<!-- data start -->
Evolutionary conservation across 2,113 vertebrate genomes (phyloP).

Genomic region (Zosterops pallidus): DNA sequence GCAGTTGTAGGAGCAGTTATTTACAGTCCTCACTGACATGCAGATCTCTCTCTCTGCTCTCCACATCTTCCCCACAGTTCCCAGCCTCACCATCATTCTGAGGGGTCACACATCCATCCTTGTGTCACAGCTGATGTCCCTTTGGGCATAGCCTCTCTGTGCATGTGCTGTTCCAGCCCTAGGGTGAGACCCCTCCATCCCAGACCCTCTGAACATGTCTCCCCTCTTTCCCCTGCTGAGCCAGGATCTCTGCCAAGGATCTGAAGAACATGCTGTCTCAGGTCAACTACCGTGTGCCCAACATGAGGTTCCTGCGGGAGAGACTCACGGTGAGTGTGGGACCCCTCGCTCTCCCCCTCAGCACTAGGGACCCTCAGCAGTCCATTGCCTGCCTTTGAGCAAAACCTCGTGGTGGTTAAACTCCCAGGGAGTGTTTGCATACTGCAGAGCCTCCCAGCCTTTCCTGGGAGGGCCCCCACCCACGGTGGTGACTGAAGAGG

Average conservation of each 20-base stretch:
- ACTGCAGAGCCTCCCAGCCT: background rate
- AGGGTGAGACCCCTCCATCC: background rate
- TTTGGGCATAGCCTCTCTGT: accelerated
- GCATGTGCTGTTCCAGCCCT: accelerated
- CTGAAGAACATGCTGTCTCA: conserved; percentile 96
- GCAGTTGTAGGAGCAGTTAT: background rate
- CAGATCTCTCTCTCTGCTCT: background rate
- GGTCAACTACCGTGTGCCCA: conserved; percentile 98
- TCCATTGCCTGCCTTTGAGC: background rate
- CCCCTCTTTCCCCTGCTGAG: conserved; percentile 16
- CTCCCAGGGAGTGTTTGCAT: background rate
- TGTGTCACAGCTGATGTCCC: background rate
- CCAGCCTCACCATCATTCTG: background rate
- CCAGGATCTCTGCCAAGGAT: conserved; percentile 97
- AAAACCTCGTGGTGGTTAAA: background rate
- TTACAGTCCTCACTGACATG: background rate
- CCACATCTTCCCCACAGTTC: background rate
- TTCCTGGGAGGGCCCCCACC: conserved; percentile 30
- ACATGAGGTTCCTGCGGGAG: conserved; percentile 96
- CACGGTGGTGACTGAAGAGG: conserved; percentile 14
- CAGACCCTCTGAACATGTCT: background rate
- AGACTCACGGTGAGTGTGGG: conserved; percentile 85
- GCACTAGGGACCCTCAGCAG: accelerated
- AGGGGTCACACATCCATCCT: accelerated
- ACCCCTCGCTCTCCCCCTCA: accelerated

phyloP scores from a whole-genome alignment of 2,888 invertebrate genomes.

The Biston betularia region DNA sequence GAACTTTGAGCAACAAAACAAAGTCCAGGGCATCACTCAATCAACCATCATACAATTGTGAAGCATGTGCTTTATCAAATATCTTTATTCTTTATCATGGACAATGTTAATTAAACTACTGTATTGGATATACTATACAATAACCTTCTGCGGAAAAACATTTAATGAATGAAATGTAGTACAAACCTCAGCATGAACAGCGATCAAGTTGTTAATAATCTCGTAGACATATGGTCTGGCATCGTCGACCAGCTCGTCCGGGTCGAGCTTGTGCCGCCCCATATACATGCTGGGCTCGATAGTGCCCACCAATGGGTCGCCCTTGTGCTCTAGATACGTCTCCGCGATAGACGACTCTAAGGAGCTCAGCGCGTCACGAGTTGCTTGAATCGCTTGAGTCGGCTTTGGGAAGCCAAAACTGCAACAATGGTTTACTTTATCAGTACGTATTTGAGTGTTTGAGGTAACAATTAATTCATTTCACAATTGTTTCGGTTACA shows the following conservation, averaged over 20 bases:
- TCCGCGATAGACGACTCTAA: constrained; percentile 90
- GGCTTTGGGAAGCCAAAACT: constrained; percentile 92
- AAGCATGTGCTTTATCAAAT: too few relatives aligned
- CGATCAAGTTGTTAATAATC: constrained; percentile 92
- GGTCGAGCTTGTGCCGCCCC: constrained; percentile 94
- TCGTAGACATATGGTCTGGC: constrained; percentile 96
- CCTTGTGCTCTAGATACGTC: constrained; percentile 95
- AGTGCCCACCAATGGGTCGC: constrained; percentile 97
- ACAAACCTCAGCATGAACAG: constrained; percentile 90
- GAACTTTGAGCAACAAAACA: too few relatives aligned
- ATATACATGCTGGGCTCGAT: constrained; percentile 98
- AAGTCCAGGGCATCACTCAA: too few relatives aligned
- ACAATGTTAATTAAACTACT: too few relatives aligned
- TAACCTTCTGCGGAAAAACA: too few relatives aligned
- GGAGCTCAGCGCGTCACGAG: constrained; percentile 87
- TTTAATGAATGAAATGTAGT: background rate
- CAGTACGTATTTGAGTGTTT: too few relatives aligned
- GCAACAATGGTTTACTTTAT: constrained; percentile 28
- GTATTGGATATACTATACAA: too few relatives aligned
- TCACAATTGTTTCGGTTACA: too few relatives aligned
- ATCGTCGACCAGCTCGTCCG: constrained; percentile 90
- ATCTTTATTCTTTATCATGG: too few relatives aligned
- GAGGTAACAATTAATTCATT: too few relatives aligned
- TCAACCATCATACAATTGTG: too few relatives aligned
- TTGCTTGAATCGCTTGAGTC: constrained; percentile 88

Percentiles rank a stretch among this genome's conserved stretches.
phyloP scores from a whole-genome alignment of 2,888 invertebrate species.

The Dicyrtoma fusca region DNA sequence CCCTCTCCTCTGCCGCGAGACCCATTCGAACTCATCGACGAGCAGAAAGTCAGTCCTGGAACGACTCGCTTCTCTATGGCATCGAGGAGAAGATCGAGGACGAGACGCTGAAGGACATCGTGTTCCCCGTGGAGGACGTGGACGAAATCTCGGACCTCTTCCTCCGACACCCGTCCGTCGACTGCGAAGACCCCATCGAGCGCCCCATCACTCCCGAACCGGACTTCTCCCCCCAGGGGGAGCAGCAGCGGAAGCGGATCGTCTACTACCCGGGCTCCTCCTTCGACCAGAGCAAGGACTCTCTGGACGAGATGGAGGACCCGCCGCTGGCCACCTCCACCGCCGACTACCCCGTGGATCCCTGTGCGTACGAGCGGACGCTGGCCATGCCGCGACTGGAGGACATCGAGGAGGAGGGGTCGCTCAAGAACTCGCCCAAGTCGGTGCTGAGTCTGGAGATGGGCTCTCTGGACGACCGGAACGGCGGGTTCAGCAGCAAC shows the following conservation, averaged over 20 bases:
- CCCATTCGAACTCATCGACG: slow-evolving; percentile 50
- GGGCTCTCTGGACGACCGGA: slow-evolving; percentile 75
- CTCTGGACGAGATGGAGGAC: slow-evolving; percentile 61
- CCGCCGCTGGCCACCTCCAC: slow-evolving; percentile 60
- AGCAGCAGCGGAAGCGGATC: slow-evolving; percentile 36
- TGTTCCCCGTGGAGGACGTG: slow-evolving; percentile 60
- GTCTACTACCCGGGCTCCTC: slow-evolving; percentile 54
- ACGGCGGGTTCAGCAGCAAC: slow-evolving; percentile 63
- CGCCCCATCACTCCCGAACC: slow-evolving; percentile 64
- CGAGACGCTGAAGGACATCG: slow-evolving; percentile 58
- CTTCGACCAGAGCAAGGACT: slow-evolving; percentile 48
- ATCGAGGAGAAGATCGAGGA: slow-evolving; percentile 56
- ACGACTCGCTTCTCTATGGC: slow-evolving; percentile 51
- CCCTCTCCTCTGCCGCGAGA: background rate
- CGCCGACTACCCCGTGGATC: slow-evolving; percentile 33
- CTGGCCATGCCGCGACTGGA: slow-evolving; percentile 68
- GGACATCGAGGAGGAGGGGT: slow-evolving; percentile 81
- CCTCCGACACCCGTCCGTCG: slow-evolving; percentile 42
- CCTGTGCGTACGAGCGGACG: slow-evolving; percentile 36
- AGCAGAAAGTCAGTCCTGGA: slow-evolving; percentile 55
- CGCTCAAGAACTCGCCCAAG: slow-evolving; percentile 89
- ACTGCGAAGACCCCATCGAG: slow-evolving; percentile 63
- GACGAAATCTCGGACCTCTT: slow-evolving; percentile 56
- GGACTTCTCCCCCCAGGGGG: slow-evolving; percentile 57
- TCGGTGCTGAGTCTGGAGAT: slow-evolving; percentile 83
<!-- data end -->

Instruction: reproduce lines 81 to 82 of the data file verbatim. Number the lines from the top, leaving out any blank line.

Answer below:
- GACGAAATCTCGGACCTCTT: slow-evolving; percentile 56
- GGACTTCTCCCCCCAGGGGG: slow-evolving; percentile 57